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West Harling

West Harling is another of Norfolk's deserted villages which, according to Alan Davison, was abandoned during the first half of the 18th Century. Today, All Saints church stands at the end of a long farm track in a clearing about a mile from East Harling. The building is now redundant and is cared for by the Churches Conservation Trust.

All Saints Church, West Harling

All Saints Church, West Harling

The poet and satirist Thomas Nashe (1567-1601) moved to West Harling  rectory at the age of six in 1574 when his father became the vicar. He would later record the 'fearefull croking cry' of ravens and the 'blow and batter' of the wind here. Nashe was born in Lowestoft and was later educated at St John's College, Cambridge.

Thomas Nashe in Chains

In 1588 he moved to London and in 1589 he provided the preface for Robert Greene's Menaphon. (Greene was another Norfolk poet - see Norwich School.)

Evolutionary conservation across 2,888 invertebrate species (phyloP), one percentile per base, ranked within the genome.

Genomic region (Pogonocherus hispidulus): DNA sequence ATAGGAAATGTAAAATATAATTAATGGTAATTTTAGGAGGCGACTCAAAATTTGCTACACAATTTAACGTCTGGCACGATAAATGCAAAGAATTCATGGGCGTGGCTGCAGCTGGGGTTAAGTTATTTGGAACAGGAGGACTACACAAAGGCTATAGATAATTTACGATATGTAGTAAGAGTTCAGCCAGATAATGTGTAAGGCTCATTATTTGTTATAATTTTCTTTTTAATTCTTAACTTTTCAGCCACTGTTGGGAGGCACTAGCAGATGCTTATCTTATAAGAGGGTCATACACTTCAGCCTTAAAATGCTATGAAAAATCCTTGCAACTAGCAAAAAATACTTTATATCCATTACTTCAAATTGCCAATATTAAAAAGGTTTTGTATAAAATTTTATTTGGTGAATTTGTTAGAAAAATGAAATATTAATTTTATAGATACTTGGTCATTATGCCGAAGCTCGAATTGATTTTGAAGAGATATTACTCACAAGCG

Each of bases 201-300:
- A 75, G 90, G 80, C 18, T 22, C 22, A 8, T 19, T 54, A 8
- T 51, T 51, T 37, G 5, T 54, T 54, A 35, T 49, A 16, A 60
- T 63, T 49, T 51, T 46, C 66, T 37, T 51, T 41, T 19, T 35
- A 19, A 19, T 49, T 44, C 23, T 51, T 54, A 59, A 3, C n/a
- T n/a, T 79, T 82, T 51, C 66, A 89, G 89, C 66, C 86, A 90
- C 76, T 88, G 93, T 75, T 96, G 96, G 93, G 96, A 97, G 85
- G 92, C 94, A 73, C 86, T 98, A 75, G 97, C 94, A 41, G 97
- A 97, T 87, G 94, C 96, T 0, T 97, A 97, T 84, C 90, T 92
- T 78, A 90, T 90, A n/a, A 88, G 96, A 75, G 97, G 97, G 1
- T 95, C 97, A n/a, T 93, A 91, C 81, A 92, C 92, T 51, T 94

Nashe's satire led him into constant trouble with the authorities and in 1599, following the appearance of his comedy The Isle of Dogs, he was forced to flee to Great Yarmouth. It was here that he wrote his mock encomium Nashes Lenten Stuff about the red herring.

West Harling also has another claim to literary fame - for it was the home of the prodigious letter writer Philip Gawdy (1562-1617). Many of his letters were acquired by the British Library in 1866 following the sale of items belonging to the Norfolk antiquary Sir John Fenn (see Dereham). Fenn was the first editor of the Paston Letters.

In one of his letters to his father, dated 16 November 1587, Gawdy  describes attending one of Shakespeare's plays at a Theatre in London.

In the churchyard at West Harling there a splendid headstone with the following sober message: 'Boast Not Thyself of Tomorrow; Thou Knowest Not What a Day May Bring Forth.'

West Harling Warning!

Gravestone at West Harling


More photographs of West Harling

All Saints Church

Read Gawdy's Letters Online





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